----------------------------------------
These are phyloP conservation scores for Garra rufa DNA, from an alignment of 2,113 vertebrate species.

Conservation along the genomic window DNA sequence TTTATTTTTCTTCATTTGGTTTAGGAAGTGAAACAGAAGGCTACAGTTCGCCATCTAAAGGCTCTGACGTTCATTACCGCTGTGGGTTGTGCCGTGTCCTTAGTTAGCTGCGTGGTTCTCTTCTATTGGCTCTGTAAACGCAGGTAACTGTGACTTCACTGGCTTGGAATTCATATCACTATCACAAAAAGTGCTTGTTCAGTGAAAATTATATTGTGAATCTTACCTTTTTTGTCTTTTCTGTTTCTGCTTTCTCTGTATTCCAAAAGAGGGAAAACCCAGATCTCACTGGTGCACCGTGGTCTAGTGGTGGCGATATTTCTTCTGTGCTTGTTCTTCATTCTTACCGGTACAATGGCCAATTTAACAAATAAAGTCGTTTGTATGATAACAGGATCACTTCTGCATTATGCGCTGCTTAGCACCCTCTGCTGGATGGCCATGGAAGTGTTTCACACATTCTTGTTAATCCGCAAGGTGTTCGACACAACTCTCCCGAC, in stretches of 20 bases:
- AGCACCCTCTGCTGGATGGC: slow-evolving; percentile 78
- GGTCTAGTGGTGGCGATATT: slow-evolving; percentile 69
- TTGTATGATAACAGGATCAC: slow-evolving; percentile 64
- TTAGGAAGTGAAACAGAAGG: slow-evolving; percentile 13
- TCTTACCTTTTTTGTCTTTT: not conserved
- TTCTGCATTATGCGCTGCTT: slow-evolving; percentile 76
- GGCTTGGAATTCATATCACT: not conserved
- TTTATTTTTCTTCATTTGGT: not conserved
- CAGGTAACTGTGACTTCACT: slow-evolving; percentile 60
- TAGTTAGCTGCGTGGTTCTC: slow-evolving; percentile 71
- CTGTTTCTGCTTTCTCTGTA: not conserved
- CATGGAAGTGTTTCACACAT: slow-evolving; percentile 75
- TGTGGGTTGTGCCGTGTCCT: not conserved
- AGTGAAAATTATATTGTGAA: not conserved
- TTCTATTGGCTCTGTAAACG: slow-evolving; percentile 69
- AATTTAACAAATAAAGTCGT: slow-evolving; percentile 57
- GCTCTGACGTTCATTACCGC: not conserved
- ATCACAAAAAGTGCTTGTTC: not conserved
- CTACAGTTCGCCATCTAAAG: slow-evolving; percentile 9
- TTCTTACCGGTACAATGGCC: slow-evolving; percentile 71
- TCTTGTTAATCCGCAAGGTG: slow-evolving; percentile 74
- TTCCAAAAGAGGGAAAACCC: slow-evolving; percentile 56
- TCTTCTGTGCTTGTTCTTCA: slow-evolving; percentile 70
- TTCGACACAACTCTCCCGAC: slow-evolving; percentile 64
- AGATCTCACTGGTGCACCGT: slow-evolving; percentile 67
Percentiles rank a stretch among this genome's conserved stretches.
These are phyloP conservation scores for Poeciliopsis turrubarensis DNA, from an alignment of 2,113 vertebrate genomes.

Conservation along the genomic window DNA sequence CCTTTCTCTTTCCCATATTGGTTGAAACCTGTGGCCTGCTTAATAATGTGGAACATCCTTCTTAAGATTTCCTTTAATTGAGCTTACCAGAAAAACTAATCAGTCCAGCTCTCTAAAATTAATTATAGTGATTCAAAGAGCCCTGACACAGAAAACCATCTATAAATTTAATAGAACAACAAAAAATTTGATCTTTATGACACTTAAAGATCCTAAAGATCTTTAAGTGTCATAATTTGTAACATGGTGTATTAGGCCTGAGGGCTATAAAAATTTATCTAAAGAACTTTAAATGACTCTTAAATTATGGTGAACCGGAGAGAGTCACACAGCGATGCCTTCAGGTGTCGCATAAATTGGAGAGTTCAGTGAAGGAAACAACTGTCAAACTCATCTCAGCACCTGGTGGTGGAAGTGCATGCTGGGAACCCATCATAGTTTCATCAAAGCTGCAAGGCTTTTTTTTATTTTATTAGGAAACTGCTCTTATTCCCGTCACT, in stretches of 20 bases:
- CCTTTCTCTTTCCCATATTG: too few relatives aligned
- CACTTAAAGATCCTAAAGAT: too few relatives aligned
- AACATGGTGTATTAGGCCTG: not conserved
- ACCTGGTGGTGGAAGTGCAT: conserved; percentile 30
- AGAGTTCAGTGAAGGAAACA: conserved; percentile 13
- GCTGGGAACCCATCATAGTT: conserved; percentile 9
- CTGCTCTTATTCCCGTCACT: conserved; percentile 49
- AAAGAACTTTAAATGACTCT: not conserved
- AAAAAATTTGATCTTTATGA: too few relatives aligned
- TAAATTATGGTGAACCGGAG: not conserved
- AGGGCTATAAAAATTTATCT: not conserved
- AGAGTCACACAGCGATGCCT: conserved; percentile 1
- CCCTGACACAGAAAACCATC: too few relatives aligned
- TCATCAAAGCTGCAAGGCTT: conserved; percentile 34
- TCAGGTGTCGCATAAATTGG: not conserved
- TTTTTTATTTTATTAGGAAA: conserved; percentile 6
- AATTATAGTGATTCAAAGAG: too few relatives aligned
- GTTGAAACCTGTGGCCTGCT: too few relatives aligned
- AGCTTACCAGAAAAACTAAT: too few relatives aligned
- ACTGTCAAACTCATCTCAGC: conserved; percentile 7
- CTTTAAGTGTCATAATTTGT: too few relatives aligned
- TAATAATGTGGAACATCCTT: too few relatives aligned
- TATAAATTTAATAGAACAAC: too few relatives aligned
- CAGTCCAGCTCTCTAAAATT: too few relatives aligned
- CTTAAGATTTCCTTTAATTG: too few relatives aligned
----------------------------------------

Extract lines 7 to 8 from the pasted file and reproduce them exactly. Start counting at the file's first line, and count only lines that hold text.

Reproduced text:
- TCTTACCTTTTTTGTCTTTT: not conserved
- TTCTGCATTATGCGCTGCTT: slow-evolving; percentile 76